Technology has made a big difference in the world of healthcare. It can help manage intense pain, make complex surgeries simpler and make it easier to discover hidden treatments for hard-to-treat diseases. Technology has the ability to push the limits of the diseases we can prevent, treat, and cure beyond what we ever thought was possible. To highlight these possibilities, R&D Magazine took a special focus on what’s next in healthcare technology.
Technology for treatment
Creating novel bioelectronic devices requires both skilled biologists and innovative electrical engineers. In our article, “Smart Bandage Monitors Wound Healing, Delivers Drugs,” we put a spotlight on an interdisciplinary team at Tufts University that has come together to create a “smart” bandage that will actively monitor the condition of chronic wounds and deliver drug treatments to improve healing. The new prototype bioelectronics bandage features integrated pH and temperatures sensors that electronically triggers drug release when it senses that wounds are not healing properly.
Bioelectronic devices can also be utilized in place of, or in addition to, pharmaceutical drugs to manage pain. In our story “Biotech Device Could Treat Rheumatoid Arthritis Without the Side Effects” we highlight SetPoint Medical, a California-based clinical-stage biomedical technology company that is currently conducting a pilot trial using their new microregulator, an implanted device the size of a coffee bean that could treat RA without needing pills or injectable treatments.
In our story “New Bioelectronics Mesh Could Monitor Electrical Activity of the Heart” we highlighted a new, soft and stretchable bioelectronics mesh that is able to record the electrical activity of human heart and muscles, a discovery that could be implemented for pain relief, rehabilitation and prosthetic motor control. The wearable, implantable device measures electrophysiological signals and applies electrical and thermal stimulations.
But pain management using technology doesn’t always require electronics. In our story “Bioengineers Tap Into Magnetic Force to Reduce Chronic Pain” we outline a new gel-like material embedded with magnetic particles that could help reduce chronic pain by targeting the specific ionic channels responsible for it.
3D printing has also made a significant impact in the field of healthcare. We highlighted one example in our article “Novel 3D Printing Approach Shows Promise in Treating Spinal Cord Injuries.”
This story highlights a team of researchers who used custom-built 3D printers to develop a novel technique that combines two already utilized methods–injected stem cells and implanted scaffolds— to treat spinal cord injuries. The researchers were able to successfully print scaffolds, as well as stem cells—which will differentiate into neurons and help connect living nerve cells above and below the injured site on the spinal cord—using a single custom-built 3D bioprinting system.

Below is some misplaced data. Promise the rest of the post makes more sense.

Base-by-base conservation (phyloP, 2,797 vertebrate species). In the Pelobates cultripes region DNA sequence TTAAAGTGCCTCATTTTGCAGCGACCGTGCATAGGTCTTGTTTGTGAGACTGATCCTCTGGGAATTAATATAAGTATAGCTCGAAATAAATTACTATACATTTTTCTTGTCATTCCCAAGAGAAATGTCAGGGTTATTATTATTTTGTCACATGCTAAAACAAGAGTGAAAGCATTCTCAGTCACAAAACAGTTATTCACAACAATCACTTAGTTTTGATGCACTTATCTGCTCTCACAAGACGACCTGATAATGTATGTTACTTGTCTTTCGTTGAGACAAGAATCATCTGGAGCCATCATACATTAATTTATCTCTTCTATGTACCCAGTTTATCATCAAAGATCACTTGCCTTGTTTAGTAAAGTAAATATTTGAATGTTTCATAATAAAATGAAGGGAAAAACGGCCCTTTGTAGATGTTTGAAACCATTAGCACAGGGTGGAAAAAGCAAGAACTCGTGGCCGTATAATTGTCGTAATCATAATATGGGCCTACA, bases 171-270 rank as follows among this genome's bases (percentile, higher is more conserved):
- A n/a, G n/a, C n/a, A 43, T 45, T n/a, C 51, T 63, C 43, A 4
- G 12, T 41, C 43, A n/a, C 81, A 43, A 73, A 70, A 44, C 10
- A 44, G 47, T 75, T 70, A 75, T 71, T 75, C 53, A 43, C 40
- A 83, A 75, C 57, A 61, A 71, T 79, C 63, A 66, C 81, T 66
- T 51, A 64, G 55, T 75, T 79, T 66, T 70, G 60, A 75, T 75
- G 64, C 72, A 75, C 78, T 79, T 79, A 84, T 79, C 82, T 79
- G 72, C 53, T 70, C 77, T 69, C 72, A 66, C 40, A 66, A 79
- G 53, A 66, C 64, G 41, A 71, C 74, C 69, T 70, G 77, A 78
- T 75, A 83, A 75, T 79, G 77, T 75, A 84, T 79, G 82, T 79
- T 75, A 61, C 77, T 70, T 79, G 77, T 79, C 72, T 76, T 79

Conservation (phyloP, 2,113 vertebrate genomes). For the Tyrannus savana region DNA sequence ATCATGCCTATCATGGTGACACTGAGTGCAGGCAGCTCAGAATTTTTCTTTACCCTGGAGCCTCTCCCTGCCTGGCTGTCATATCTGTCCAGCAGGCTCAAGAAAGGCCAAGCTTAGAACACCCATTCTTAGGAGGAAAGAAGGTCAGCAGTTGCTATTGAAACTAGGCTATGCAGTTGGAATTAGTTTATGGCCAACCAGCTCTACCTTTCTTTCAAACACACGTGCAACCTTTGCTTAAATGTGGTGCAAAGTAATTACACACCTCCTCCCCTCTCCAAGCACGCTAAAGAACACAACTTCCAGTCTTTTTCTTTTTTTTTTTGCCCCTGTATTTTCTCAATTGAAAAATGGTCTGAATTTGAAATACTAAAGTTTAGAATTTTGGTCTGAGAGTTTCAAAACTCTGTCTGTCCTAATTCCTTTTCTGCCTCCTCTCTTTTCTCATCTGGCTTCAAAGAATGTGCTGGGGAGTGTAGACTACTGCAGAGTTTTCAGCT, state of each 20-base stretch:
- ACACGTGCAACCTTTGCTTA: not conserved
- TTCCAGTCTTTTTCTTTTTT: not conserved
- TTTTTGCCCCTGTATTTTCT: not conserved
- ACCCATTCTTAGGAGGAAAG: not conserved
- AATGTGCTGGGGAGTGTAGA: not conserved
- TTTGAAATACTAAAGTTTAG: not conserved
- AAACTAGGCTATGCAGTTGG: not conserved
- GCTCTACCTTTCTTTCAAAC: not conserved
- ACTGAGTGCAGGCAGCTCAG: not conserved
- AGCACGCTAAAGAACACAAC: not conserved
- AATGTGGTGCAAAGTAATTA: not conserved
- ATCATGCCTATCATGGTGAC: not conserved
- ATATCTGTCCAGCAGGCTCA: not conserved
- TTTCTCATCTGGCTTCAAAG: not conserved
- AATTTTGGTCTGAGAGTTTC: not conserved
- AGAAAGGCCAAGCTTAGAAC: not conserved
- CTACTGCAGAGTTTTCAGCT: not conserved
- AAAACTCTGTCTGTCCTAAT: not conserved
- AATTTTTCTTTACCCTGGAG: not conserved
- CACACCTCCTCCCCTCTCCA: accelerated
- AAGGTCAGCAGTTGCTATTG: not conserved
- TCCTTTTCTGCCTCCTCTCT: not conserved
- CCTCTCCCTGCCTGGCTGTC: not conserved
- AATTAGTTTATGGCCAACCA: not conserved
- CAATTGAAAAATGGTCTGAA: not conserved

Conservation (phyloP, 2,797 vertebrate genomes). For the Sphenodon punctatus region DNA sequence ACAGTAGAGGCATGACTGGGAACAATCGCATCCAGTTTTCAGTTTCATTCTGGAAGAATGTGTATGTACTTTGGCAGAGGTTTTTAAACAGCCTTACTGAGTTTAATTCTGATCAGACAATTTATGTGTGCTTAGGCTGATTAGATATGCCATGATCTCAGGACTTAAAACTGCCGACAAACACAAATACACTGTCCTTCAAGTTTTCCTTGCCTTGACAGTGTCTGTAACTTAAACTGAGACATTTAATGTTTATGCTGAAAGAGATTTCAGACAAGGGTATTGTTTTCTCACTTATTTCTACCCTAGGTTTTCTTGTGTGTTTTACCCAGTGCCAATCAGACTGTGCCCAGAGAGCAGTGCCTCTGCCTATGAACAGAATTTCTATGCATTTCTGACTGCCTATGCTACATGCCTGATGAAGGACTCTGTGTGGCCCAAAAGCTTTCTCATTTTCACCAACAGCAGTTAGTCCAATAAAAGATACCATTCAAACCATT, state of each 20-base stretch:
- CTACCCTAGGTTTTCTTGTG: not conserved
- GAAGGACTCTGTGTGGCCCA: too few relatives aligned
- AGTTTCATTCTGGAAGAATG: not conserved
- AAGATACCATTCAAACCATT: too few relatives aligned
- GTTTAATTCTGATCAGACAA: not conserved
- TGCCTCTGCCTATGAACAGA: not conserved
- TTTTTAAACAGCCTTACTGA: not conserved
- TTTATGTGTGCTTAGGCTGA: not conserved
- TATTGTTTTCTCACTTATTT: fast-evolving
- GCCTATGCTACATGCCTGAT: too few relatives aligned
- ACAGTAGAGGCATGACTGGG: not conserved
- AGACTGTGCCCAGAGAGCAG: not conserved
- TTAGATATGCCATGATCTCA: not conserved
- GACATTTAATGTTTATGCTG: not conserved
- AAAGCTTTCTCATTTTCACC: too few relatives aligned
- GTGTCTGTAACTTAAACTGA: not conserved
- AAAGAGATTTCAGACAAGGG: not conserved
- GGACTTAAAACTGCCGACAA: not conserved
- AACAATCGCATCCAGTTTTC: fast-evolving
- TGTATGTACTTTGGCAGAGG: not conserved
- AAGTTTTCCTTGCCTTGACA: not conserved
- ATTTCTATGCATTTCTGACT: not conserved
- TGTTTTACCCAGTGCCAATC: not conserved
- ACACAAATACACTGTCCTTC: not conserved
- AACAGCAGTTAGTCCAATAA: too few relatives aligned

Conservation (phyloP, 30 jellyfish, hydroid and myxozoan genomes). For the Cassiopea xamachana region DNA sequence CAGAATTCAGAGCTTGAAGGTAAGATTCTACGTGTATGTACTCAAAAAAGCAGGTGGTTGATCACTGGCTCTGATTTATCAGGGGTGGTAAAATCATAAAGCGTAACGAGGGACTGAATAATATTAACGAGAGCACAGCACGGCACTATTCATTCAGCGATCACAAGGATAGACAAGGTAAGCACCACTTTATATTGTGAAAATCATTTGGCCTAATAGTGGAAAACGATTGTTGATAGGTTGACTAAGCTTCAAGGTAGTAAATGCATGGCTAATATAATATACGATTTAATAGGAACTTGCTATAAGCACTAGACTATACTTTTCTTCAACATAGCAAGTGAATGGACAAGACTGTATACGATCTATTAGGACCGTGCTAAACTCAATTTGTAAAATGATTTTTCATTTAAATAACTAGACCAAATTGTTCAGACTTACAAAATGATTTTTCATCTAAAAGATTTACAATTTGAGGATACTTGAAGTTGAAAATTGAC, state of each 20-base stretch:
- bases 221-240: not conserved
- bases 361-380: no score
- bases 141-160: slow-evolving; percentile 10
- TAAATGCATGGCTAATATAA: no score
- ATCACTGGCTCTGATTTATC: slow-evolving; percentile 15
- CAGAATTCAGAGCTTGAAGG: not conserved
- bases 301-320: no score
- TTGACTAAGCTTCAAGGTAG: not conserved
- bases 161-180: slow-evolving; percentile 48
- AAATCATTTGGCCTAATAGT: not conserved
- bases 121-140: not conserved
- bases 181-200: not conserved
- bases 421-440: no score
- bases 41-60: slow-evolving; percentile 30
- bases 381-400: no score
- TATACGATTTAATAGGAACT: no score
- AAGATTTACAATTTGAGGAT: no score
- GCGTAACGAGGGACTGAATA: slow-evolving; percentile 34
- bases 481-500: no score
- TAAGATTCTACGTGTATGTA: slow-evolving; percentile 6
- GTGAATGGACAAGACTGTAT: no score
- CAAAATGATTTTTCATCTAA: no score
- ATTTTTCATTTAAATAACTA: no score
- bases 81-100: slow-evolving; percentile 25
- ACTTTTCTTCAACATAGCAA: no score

Technology for discovery
Sometimes technology can make the biggest difference by assisting in the discovery of disease before it becomes a more significant problem for the patient.
The use of ultrasound machines is one way this has already been accomplished, providing medical professionals with key insights as to what is going on inside the body. Now, researchers at the University of British Columbia have taken this technology one step further. In our article, “New Technology Yields Cheaper Ultrasound Machine” we featured a team that has created a portable, wearable ultrasound transducer that could reduce the cost of ultrasound scanners down to about $100.
Gene sequencing has been getting significant attention recently, for its ability to help scientists discover the roots of disease, and potentially find better treatments for it. We highlighted this next-generation technology in two articles.
The first, “New Sequencing Tech Provides a Better Look at RNA” outlines the work of a team that is using an emerging technique called single molecule sequencing technology to develop a new model for how genes are regulated in a cell—a discovery that could lead to better personalized treatments.
The second article looks at some of the challenges that need to be tackled before gene sequencing technology can be utilized to its full potential. The article “Next-Generation Sequencing: The Need for Quality Control” explains how next-generation sequencing cannot be effective, and diagnostics cannot be accurate, if the cfDNA library a pathologist creates from a patient sample for sequencing is of poor or incorrect quantity. The article suggests one method that determines whether a cfDNA library is suitable for sequencing via NGS—automated capillary electrophoresis (CE).
Automation is also the theme of our final story focused on healthcare technology, “Taking Biotechnology to the Next Level With Automation.” This story explains how biopharmaceutical development labs are often a study in contrasts between highly sophisticated scientific methods and instruments on the one hand, and paper lab notebooks, binders and repetitive manual tasks on the other. Eliminating sources of human error through automation could make reproducibility easier to achieve.
Next month’s special focus
In October, R&D Magazine is taking a deeper look at 3D printing—also known as additive manufacturing— and its impact and application across industries. Be sure to check back!